I love the sound of the rain drumming on the cabin roof as our sailboat gently rocks on the bay. The oil lamps cast a golden glow and the stereo quietly fills the cabin with music. It’s a great time to recline on the settee and read a good book or just meditate. That is until I began hearing the inevitable drip.
It’s so quiet I’m tempted to ignore it. Just focus on the rain or the music. Don’t listen to the drip … drip … drip. Try to think about something else. Concentrate on the book, the story, happy memories; anything but the drip … drip … drip. It’s not like the boat is going to sink. It isn’t a flood pouring in. No canon ball has pierced our hull. It’s not like we hit a rock and I’ve got to spring into action and man the pumps. It’s just a … drip … drip … drip. It won’t work. I’ve got to hunt it down, mop up the mess and put an end to it. There will be no peace until the drip is silenced.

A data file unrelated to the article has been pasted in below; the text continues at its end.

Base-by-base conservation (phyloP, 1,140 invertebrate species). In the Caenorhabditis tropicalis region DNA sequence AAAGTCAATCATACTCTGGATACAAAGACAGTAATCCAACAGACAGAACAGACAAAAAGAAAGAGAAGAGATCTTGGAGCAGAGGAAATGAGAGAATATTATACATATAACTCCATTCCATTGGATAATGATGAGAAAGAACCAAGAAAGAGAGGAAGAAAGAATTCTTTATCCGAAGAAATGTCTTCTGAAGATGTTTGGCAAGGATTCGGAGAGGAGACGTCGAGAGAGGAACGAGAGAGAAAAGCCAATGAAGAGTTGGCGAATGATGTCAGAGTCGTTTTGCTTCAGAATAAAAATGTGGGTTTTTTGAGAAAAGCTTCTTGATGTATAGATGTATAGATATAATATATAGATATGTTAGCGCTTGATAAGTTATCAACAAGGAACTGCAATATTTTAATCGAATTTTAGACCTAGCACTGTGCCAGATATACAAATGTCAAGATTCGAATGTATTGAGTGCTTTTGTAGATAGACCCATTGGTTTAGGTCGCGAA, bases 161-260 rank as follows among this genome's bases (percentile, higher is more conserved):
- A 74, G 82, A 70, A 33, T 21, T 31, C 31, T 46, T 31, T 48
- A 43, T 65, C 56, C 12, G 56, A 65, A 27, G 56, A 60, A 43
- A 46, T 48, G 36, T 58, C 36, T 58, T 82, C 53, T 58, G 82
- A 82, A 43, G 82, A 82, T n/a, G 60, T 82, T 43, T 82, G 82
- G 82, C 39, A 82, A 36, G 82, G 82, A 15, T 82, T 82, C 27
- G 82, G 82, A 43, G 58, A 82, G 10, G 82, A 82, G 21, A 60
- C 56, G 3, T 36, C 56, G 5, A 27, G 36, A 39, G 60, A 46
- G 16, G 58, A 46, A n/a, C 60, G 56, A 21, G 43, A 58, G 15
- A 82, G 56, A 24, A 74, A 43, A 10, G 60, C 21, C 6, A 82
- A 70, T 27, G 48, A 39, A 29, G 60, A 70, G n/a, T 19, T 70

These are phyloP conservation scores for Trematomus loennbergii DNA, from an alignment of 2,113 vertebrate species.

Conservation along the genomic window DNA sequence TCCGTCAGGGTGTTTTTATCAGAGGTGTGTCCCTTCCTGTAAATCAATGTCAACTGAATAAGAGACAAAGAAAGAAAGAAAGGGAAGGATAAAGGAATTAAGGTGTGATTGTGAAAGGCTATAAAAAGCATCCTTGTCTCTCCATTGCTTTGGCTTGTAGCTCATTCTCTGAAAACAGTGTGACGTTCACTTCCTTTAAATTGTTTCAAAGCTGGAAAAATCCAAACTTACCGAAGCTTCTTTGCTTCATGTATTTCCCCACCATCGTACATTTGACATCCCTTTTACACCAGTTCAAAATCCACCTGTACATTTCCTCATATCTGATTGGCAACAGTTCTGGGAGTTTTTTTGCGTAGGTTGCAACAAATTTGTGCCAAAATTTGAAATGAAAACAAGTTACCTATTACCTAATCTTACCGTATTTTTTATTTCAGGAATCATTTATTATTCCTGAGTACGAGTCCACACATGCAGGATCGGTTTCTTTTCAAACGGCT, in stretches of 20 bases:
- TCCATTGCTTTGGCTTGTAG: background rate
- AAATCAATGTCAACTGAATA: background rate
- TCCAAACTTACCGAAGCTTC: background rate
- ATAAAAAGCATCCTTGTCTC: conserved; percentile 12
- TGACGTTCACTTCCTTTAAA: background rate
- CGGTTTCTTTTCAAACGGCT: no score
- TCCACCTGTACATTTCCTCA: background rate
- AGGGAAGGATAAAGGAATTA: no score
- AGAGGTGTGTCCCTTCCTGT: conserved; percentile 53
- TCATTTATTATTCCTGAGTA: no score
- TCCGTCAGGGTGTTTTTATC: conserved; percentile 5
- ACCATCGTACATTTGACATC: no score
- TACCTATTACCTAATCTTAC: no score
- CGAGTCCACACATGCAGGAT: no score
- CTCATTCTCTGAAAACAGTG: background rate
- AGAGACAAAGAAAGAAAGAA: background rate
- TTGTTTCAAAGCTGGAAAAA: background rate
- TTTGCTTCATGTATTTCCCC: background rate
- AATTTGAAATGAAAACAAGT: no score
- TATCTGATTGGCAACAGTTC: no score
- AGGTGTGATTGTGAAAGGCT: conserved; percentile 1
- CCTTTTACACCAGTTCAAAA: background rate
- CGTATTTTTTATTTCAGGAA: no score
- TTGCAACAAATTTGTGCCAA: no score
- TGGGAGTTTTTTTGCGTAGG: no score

There are some questions in life that are like that too. We can pretend they don’t exist. We can try to drown them out or ignore them but eventually we have to face them.
“Why am I here?” “Is there anything after this life?” “Is this all there is?” “Does any body care?” These questions don’t seem as urgent as say taking out the trash or getting new tires put on your car but eventually you’ll have to face them. We don’t have the “pig’s advantage.” (Mr. Pig doesn’t realize he is piggy today and bacon tomorrow.) As human beings we must ask these questions.
My Humanist friends dismiss the questions as “irrelevant.” “So what? It doesn’t matter,” but I say that it does. If life has a purpose then it follows that for me to get the most out of life, I should discover that purpose.
“But life doesn’t have a purpose John!” my friend might object.
“And how do you know that? The very fact that we can ask the question hints that there is an answer.”
“Then I decide what the purpose is. I give my life meaning!” he shouts.
“That’s noble in a John-Waynish-kind-of-way but it sounds more like you’ve put your fingers in your ears and are trying to avoid the hard work of finding the answers.”
The sun has come out and the drips have gone away but that doesn’t mean I can ignore them. It’s time to get out the calk and seal the leaks. Likewise isn’t it time to begin the quest and discover the purpose in life? But, of course, if you are a Christian, you’re already a pilgrim and well on your way to the grand discovery.